Executive Chef and Sommelier Steve Zucker calls the food, “Gulf Coastal Cuisine with touches of New Orleans Creole Cajun and Caribbean.”. 

Baumhower adds that Creole cuisine originated in the Caribbean en route to Mobile and New Orleans. “Restaurants in Haiti, Cuba and Jamaica: there are a lot of Creole influences there. So we bring all of that together at Dauphins.”

Structural issues are delaying El Floridita-related renovations to Trustmark’s basement. When completed, it will pay tribute to its Cuban namesake, says Baumhower, who three times accompanied the Alabama Department of Agriculture to Cuba — presenting dishes that showcased chicken and other Alabama products. “We went to El Floridita in Havana; Mobile is Havana’s sister port, and we want to have some fun with that.” 

After stressing his parents’ role, Baumhower credits Coach Bryant with providing his foundation for success, in life and business. 

“We’re very particular with the specs on our food: how it’s prepared, how it’s presented, flavor, texture, temperature. All of those things, to me, are Xs and Os, like how you run your plays.”

  

ABOVE The filet mignon is Dauphins’ top selling steak. The gorgonzola, pear and baby spinach salad with Conecuh bacon dressing and fire roasted pecans is another popular menu item. Photos by Tad Denson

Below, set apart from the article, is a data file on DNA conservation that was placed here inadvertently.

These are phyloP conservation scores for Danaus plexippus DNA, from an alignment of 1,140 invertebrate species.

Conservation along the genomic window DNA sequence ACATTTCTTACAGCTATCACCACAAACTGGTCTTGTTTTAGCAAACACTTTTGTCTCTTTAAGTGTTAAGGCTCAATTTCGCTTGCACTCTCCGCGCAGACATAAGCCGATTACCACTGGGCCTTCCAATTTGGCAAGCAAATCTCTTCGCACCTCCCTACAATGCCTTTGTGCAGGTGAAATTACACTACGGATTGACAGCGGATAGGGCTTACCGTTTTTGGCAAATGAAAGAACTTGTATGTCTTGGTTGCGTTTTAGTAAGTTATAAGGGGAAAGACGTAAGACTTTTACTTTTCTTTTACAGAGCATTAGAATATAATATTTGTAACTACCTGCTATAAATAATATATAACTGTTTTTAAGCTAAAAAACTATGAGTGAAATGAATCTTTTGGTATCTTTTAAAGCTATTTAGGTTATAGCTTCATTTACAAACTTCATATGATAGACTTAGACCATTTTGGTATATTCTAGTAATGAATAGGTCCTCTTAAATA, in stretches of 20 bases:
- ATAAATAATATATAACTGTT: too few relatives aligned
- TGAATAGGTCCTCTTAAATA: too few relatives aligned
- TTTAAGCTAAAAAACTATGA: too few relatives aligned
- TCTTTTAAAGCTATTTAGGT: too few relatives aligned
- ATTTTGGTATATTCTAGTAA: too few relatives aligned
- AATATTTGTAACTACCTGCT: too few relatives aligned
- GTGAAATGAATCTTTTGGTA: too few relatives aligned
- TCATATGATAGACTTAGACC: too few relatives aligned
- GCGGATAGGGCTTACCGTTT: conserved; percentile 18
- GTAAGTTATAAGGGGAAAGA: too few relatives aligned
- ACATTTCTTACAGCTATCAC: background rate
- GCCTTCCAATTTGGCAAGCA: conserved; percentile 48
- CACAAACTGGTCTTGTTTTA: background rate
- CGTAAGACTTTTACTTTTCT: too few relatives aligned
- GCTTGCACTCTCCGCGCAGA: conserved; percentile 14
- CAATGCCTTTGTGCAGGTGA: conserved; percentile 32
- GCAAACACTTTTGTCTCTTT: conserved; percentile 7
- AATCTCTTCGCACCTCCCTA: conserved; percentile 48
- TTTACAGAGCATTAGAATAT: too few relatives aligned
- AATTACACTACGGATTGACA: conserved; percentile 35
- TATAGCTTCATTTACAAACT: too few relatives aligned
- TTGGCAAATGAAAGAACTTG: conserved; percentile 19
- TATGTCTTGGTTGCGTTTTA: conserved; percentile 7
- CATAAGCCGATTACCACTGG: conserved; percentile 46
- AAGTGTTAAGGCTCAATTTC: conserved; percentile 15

Bryant’s “you’ve got to have a plan” mantra suffuses Baumhower’s focus on infrastructure: including an operations manual and training manuals for every position, plus position-specific mission statements that define expectations. “Say it’s a wing cook: His or her mission is to create hot, crispy, well-seasoned and sauced wings in a timely manner. If you don’t deliver on that, you’re not getting the job done — it’s like me playing as a defensive lineman. I could thrash around, run fast and look good, but if I didn’t get to the ball carrier and stop him I wasn’t getting the job done,” he continues. 

“The number one thing you’ve got to have in the hospitality business is a good vision for what you want your brand to be and who your customer is. But once you get that piece down and the model works, it’s always about your people. You’ve got to want to make people happy in our business.” 

That attitude spawns regular statewide store-to-store trips (in an Alabama-made Tiffin motor home). “I want to go fishing more,” laughs Baumhower, who keeps a boat in Fort Lauderdale for Caribbean excursions. “But if you’re committed to that, it’s hard to take your hands off the wheel.” 

Eldest son Spencer, in his second year at the company, should help boost dad’s fishing time. 

Adrian Hoff is a freelance contributor to Business Alabama. He lives in Mobile.